Inked

 

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I have a love/hate relationship with shino glazes. Shinos are a type of glaze that is heavily dependant on the kiln environment, so you never quite know how they will turn out. Occasionally, you’ll get a result like I did with this mug. Instead of all of the wonderful burnt oranges and grey carbon trapping swirling around, I got white. Blah!

Now, I have nothing against the color white per se, it just isn’t my favorite glazing option. Fortunately, while I didn’t get the results I was hoping for I did get to do the next best thing to this mug – I inked it!

Shinos, as a glaze, don’t always fit the clay body as perfectly as other glazes and when it fires without the heavy reduction of oxygen in the kiln environment it tends to go white, but also tends to crackle. If you look closely at the picture you’ll see minute cracks in the glaze surface. Now, since I know that this can happen, I use a non-shino glaze as a liner on the inside of the mug to prevent any food safety issues from bacteria getting in the cracks.

These little cracks go all the way to the surface of the clay body and using india ink you can darken the cracks of the lines. It seems weird and it is, but it is also super cool. If you notice, I only inked some of the sections on this mug to help create a little bit more contrast and interest in the surface.

Since I’m essentially staining the clay body the ink won’t wash away (I’ve already scrubbed this mug to remove any residual ink) making it completely safe to use.

For those of you interested in learning more about shinos, as a glaze category, I’ve linked here to a great article on the origins and principles of shino glazes – they truly are a breed apart.

Check out this mug and more in my online shop!

Red Eye Shino

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Here’s a side of my work that you don’t usually see – jewelry! I’ve been creating jewelry for what seems like forever whenever I have a little bit of clay leftover from other projects. I’ve even sold them periodically at art fairs and the Redlands Art Association.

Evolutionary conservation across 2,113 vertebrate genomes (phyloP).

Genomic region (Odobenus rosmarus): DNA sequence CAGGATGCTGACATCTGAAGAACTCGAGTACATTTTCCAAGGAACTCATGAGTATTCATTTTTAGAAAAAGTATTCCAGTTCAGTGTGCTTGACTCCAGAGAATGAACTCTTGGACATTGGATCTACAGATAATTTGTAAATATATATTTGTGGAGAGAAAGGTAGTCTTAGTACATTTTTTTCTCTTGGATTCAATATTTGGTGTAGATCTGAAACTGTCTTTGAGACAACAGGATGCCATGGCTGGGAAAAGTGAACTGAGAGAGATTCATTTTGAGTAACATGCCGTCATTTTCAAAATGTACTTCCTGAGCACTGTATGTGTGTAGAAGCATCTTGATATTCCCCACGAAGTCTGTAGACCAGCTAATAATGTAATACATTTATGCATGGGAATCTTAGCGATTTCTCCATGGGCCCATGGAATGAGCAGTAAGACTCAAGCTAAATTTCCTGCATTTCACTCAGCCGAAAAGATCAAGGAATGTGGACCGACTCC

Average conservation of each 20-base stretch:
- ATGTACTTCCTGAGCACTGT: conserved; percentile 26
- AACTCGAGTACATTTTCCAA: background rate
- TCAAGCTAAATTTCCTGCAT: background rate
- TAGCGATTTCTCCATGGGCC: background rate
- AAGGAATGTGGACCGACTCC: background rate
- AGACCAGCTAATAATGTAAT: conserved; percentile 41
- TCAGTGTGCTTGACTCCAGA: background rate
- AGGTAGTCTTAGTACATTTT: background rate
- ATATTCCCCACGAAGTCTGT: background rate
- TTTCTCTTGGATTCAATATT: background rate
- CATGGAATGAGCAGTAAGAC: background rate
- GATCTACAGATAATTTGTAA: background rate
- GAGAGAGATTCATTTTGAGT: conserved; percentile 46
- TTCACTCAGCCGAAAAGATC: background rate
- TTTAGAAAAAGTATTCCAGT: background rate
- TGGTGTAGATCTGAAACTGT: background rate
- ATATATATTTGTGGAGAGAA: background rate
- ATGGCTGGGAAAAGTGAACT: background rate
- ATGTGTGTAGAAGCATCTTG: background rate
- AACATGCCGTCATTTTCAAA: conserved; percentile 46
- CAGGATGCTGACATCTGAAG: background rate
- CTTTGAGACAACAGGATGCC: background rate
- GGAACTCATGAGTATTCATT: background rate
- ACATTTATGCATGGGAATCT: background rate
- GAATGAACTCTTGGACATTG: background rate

Well now I’ve decided to actually promote my jewelry and sell it more officially and consistently online through Etsy. My jewelry line is up and available through an Etsy Shop I created just for my jewelry.

Each handmade ceramic pendant is paired with a made by me cord created using kumihimo, a Japanese braiding technique. I really enjoy the work I do to create these handmade cords – its a fun break from working in clay and I love figuring out just the right cord for each pendant.

I hope you’ll check them out!

Introducing the Symbol Planter Series

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This is a series of planters I never really expected to make. I had been trying out the stamp used to create the texture on these planters just for fun.

Every. Single. One. Sold.

So, by popular demand, I’m pleased to share the latest in my series of planters – the symbol series.

What I enjoy most about this series of work is the glaze. The Kennedy Shino glaze used for these planters is one of my favorite shino glazes and like all shinos its results are dependant on the environment in the kiln. That variation is what makes them so great! You’ll notice flashes of orange and gold, grey spots from carbon trapping and creamy whites as well on these planters. As you can see above, the planter on the left has more grey and cream tones and the one on the right is more orange and gold.

Check out the ones currently available in my online shop from every angle in small, medium and large sizes. Oh, and did I mention they look smashing with plants in them!

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Figurative Work

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If you had asked me a year ago if I would be creating figurative sculptures I would have laughed and laughed and laughed. Yet here I am with several garden art sculptures slash planters created in a female form. Even more amazing is that I love creating them. I enjoy the attitude and personality each one takes on as the piece takes shape over the sculpting process. I especially love the chance to be really crazy and free with my glazing. Something about these forms seems to call for a no-holds barred approach to adding color that is far removed from my normally rather detailed and precise method.

This particular figure is my tallest yet – standing fourteen inches high – and has a lovely red midriff that I love. I hope you’ll take a little time to check her out in my online shop along with a couple others I have available.